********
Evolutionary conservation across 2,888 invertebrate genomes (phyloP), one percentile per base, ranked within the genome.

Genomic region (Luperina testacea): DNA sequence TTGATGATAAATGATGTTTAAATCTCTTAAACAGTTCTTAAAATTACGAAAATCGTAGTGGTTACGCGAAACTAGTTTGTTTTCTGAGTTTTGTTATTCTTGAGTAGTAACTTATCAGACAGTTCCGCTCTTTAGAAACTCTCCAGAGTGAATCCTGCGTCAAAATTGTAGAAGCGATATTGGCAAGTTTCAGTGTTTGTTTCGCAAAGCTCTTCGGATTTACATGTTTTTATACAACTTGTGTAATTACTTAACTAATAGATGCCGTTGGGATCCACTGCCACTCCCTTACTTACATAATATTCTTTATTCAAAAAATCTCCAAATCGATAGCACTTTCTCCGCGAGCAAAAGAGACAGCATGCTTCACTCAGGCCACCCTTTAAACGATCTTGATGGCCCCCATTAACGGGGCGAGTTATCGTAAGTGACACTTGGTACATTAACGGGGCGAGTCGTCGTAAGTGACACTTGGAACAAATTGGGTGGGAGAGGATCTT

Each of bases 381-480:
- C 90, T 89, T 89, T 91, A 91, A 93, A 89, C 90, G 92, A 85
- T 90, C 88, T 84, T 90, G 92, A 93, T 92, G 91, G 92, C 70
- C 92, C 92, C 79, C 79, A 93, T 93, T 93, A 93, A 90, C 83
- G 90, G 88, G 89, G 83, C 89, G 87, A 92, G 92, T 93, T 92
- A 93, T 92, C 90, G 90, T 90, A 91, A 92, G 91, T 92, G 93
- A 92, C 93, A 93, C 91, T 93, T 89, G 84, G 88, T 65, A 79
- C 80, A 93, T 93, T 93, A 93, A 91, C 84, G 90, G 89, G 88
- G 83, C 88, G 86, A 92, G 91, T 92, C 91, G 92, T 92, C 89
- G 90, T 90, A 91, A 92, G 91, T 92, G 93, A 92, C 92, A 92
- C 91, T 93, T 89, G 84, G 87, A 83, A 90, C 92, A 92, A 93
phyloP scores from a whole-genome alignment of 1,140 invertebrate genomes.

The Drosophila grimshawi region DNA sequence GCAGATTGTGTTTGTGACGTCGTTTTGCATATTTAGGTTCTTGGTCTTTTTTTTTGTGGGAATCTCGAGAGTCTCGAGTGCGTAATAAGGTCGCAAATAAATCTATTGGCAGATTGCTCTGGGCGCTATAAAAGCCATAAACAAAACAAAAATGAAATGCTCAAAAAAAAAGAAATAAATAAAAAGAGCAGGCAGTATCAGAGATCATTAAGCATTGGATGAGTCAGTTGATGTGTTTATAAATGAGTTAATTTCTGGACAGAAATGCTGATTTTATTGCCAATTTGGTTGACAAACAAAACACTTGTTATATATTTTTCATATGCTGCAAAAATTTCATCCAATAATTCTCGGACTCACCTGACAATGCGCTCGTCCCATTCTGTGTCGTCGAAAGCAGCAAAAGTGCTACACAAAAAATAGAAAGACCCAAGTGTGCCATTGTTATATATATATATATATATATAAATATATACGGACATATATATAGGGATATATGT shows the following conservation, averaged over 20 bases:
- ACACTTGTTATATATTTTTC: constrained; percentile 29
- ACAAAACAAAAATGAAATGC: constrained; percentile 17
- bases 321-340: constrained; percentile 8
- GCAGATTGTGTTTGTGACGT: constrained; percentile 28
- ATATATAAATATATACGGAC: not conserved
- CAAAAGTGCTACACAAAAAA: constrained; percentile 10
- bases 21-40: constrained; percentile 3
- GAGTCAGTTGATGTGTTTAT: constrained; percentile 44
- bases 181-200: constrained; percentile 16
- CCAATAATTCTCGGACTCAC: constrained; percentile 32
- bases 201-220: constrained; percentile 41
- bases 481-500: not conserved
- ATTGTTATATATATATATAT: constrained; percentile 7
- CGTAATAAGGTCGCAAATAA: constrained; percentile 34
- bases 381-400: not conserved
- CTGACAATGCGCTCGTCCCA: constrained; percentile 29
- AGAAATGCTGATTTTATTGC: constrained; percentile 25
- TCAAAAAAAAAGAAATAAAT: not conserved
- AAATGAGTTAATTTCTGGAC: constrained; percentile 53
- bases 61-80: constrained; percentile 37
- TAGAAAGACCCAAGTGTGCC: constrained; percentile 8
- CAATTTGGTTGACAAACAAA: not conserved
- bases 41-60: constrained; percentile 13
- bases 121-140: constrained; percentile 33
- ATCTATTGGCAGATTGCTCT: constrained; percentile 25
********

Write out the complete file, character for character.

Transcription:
Evolutionary conservation across 2,888 invertebrate genomes (phyloP), one percentile per base, ranked within the genome.

Genomic region (Luperina testacea): DNA sequence TTGATGATAAATGATGTTTAAATCTCTTAAACAGTTCTTAAAATTACGAAAATCGTAGTGGTTACGCGAAACTAGTTTGTTTTCTGAGTTTTGTTATTCTTGAGTAGTAACTTATCAGACAGTTCCGCTCTTTAGAAACTCTCCAGAGTGAATCCTGCGTCAAAATTGTAGAAGCGATATTGGCAAGTTTCAGTGTTTGTTTCGCAAAGCTCTTCGGATTTACATGTTTTTATACAACTTGTGTAATTACTTAACTAATAGATGCCGTTGGGATCCACTGCCACTCCCTTACTTACATAATATTCTTTATTCAAAAAATCTCCAAATCGATAGCACTTTCTCCGCGAGCAAAAGAGACAGCATGCTTCACTCAGGCCACCCTTTAAACGATCTTGATGGCCCCCATTAACGGGGCGAGTTATCGTAAGTGACACTTGGTACATTAACGGGGCGAGTCGTCGTAAGTGACACTTGGAACAAATTGGGTGGGAGAGGATCTT

Each of bases 381-480:
- C 90, T 89, T 89, T 91, A 91, A 93, A 89, C 90, G 92, A 85
- T 90, C 88, T 84, T 90, G 92, A 93, T 92, G 91, G 92, C 70
- C 92, C 92, C 79, C 79, A 93, T 93, T 93, A 93, A 90, C 83
- G 90, G 88, G 89, G 83, C 89, G 87, A 92, G 92, T 93, T 92
- A 93, T 92, C 90, G 90, T 90, A 91, A 92, G 91, T 92, G 93
- A 92, C 93, A 93, C 91, T 93, T 89, G 84, G 88, T 65, A 79
- C 80, A 93, T 93, T 93, A 93, A 91, C 84, G 90, G 89, G 88
- G 83, C 88, G 86, A 92, G 91, T 92, C 91, G 92, T 92, C 89
- G 90, T 90, A 91, A 92, G 91, T 92, G 93, A 92, C 92, A 92
- C 91, T 93, T 89, G 84, G 87, A 83, A 90, C 92, A 92, A 93
phyloP scores from a whole-genome alignment of 1,140 invertebrate genomes.

The Drosophila grimshawi region DNA sequence GCAGATTGTGTTTGTGACGTCGTTTTGCATATTTAGGTTCTTGGTCTTTTTTTTTGTGGGAATCTCGAGAGTCTCGAGTGCGTAATAAGGTCGCAAATAAATCTATTGGCAGATTGCTCTGGGCGCTATAAAAGCCATAAACAAAACAAAAATGAAATGCTCAAAAAAAAAGAAATAAATAAAAAGAGCAGGCAGTATCAGAGATCATTAAGCATTGGATGAGTCAGTTGATGTGTTTATAAATGAGTTAATTTCTGGACAGAAATGCTGATTTTATTGCCAATTTGGTTGACAAACAAAACACTTGTTATATATTTTTCATATGCTGCAAAAATTTCATCCAATAATTCTCGGACTCACCTGACAATGCGCTCGTCCCATTCTGTGTCGTCGAAAGCAGCAAAAGTGCTACACAAAAAATAGAAAGACCCAAGTGTGCCATTGTTATATATATATATATATATATAAATATATACGGACATATATATAGGGATATATGT shows the following conservation, averaged over 20 bases:
- ACACTTGTTATATATTTTTC: constrained; percentile 29
- ACAAAACAAAAATGAAATGC: constrained; percentile 17
- bases 321-340: constrained; percentile 8
- GCAGATTGTGTTTGTGACGT: constrained; percentile 28
- ATATATAAATATATACGGAC: not conserved
- CAAAAGTGCTACACAAAAAA: constrained; percentile 10
- bases 21-40: constrained; percentile 3
- GAGTCAGTTGATGTGTTTAT: constrained; percentile 44
- bases 181-200: constrained; percentile 16
- CCAATAATTCTCGGACTCAC: constrained; percentile 32
- bases 201-220: constrained; percentile 41
- bases 481-500: not conserved
- ATTGTTATATATATATATAT: constrained; percentile 7
- CGTAATAAGGTCGCAAATAA: constrained; percentile 34
- bases 381-400: not conserved
- CTGACAATGCGCTCGTCCCA: constrained; percentile 29
- AGAAATGCTGATTTTATTGC: constrained; percentile 25
- TCAAAAAAAAAGAAATAAAT: not conserved
- AAATGAGTTAATTTCTGGAC: constrained; percentile 53
- bases 61-80: constrained; percentile 37
- TAGAAAGACCCAAGTGTGCC: constrained; percentile 8
- CAATTTGGTTGACAAACAAA: not conserved
- bases 41-60: constrained; percentile 13
- bases 121-140: constrained; percentile 33
- ATCTATTGGCAGATTGCTCT: constrained; percentile 25